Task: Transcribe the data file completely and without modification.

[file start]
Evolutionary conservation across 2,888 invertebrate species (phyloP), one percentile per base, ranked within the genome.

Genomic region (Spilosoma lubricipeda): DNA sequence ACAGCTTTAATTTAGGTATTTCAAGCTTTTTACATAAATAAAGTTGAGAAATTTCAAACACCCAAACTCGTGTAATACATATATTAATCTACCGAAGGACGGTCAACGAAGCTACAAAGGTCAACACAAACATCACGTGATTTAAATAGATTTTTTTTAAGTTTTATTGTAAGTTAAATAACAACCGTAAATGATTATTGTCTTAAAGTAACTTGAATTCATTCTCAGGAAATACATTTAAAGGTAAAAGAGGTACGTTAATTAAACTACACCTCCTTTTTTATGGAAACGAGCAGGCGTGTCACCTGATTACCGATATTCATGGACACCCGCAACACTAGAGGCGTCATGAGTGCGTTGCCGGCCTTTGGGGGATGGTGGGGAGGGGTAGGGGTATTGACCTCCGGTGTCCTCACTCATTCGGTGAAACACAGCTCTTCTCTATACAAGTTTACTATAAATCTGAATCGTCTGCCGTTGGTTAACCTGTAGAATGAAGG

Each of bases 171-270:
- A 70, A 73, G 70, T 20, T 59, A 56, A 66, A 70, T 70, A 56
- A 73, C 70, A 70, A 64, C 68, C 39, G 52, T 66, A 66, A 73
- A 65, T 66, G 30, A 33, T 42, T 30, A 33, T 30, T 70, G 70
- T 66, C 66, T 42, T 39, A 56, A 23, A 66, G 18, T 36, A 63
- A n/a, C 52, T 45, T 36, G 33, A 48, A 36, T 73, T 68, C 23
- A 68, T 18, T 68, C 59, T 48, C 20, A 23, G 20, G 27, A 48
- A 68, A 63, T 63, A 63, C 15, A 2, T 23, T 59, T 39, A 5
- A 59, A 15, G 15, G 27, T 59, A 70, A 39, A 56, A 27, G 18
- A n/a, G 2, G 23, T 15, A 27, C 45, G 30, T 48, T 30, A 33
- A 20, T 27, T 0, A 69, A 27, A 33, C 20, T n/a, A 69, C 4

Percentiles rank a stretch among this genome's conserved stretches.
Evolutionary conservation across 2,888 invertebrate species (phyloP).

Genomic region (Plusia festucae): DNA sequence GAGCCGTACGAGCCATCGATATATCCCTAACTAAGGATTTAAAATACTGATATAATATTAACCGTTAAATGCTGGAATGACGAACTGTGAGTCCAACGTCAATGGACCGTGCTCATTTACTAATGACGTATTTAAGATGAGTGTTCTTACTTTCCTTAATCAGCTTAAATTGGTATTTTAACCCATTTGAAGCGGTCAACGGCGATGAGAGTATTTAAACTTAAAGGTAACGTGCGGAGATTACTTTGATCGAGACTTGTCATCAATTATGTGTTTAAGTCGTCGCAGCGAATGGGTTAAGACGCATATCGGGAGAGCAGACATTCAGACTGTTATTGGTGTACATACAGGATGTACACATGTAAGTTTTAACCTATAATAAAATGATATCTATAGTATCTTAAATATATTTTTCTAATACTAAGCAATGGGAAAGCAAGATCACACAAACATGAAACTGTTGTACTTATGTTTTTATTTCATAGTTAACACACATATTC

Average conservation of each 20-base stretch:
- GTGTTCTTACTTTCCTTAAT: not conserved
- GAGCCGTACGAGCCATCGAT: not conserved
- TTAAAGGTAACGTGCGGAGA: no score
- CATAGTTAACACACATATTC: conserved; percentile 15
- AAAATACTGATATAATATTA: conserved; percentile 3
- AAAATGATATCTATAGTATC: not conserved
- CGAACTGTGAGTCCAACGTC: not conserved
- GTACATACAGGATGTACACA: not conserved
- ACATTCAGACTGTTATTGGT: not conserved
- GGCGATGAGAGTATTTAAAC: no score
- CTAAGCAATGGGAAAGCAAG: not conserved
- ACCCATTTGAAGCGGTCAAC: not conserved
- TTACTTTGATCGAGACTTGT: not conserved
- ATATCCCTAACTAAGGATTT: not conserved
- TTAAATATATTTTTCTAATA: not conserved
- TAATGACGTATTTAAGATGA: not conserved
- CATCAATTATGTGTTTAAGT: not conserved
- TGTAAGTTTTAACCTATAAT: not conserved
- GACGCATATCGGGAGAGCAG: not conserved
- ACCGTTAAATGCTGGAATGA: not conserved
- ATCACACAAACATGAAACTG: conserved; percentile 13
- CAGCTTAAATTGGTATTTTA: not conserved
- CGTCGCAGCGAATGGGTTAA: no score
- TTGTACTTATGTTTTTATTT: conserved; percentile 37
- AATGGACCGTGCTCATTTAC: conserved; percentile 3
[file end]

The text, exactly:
Evolutionary conservation across 2,888 invertebrate species (phyloP), one percentile per base, ranked within the genome.

Genomic region (Spilosoma lubricipeda): DNA sequence ACAGCTTTAATTTAGGTATTTCAAGCTTTTTACATAAATAAAGTTGAGAAATTTCAAACACCCAAACTCGTGTAATACATATATTAATCTACCGAAGGACGGTCAACGAAGCTACAAAGGTCAACACAAACATCACGTGATTTAAATAGATTTTTTTTAAGTTTTATTGTAAGTTAAATAACAACCGTAAATGATTATTGTCTTAAAGTAACTTGAATTCATTCTCAGGAAATACATTTAAAGGTAAAAGAGGTACGTTAATTAAACTACACCTCCTTTTTTATGGAAACGAGCAGGCGTGTCACCTGATTACCGATATTCATGGACACCCGCAACACTAGAGGCGTCATGAGTGCGTTGCCGGCCTTTGGGGGATGGTGGGGAGGGGTAGGGGTATTGACCTCCGGTGTCCTCACTCATTCGGTGAAACACAGCTCTTCTCTATACAAGTTTACTATAAATCTGAATCGTCTGCCGTTGGTTAACCTGTAGAATGAAGG

Each of bases 171-270:
- A 70, A 73, G 70, T 20, T 59, A 56, A 66, A 70, T 70, A 56
- A 73, C 70, A 70, A 64, C 68, C 39, G 52, T 66, A 66, A 73
- A 65, T 66, G 30, A 33, T 42, T 30, A 33, T 30, T 70, G 70
- T 66, C 66, T 42, T 39, A 56, A 23, A 66, G 18, T 36, A 63
- A n/a, C 52, T 45, T 36, G 33, A 48, A 36, T 73, T 68, C 23
- A 68, T 18, T 68, C 59, T 48, C 20, A 23, G 20, G 27, A 48
- A 68, A 63, T 63, A 63, C 15, A 2, T 23, T 59, T 39, A 5
- A 59, A 15, G 15, G 27, T 59, A 70, A 39, A 56, A 27, G 18
- A n/a, G 2, G 23, T 15, A 27, C 45, G 30, T 48, T 30, A 33
- A 20, T 27, T 0, A 69, A 27, A 33, C 20, T n/a, A 69, C 4

Percentiles rank a stretch among this genome's conserved stretches.
Evolutionary conservation across 2,888 invertebrate species (phyloP).

Genomic region (Plusia festucae): DNA sequence GAGCCGTACGAGCCATCGATATATCCCTAACTAAGGATTTAAAATACTGATATAATATTAACCGTTAAATGCTGGAATGACGAACTGTGAGTCCAACGTCAATGGACCGTGCTCATTTACTAATGACGTATTTAAGATGAGTGTTCTTACTTTCCTTAATCAGCTTAAATTGGTATTTTAACCCATTTGAAGCGGTCAACGGCGATGAGAGTATTTAAACTTAAAGGTAACGTGCGGAGATTACTTTGATCGAGACTTGTCATCAATTATGTGTTTAAGTCGTCGCAGCGAATGGGTTAAGACGCATATCGGGAGAGCAGACATTCAGACTGTTATTGGTGTACATACAGGATGTACACATGTAAGTTTTAACCTATAATAAAATGATATCTATAGTATCTTAAATATATTTTTCTAATACTAAGCAATGGGAAAGCAAGATCACACAAACATGAAACTGTTGTACTTATGTTTTTATTTCATAGTTAACACACATATTC

Average conservation of each 20-base stretch:
- GTGTTCTTACTTTCCTTAAT: not conserved
- GAGCCGTACGAGCCATCGAT: not conserved
- TTAAAGGTAACGTGCGGAGA: no score
- CATAGTTAACACACATATTC: conserved; percentile 15
- AAAATACTGATATAATATTA: conserved; percentile 3
- AAAATGATATCTATAGTATC: not conserved
- CGAACTGTGAGTCCAACGTC: not conserved
- GTACATACAGGATGTACACA: not conserved
- ACATTCAGACTGTTATTGGT: not conserved
- GGCGATGAGAGTATTTAAAC: no score
- CTAAGCAATGGGAAAGCAAG: not conserved
- ACCCATTTGAAGCGGTCAAC: not conserved
- TTACTTTGATCGAGACTTGT: not conserved
- ATATCCCTAACTAAGGATTT: not conserved
- TTAAATATATTTTTCTAATA: not conserved
- TAATGACGTATTTAAGATGA: not conserved
- CATCAATTATGTGTTTAAGT: not conserved
- TGTAAGTTTTAACCTATAAT: not conserved
- GACGCATATCGGGAGAGCAG: not conserved
- ACCGTTAAATGCTGGAATGA: not conserved
- ATCACACAAACATGAAACTG: conserved; percentile 13
- CAGCTTAAATTGGTATTTTA: not conserved
- CGTCGCAGCGAATGGGTTAA: no score
- TTGTACTTATGTTTTTATTT: conserved; percentile 37
- AATGGACCGTGCTCATTTAC: conserved; percentile 3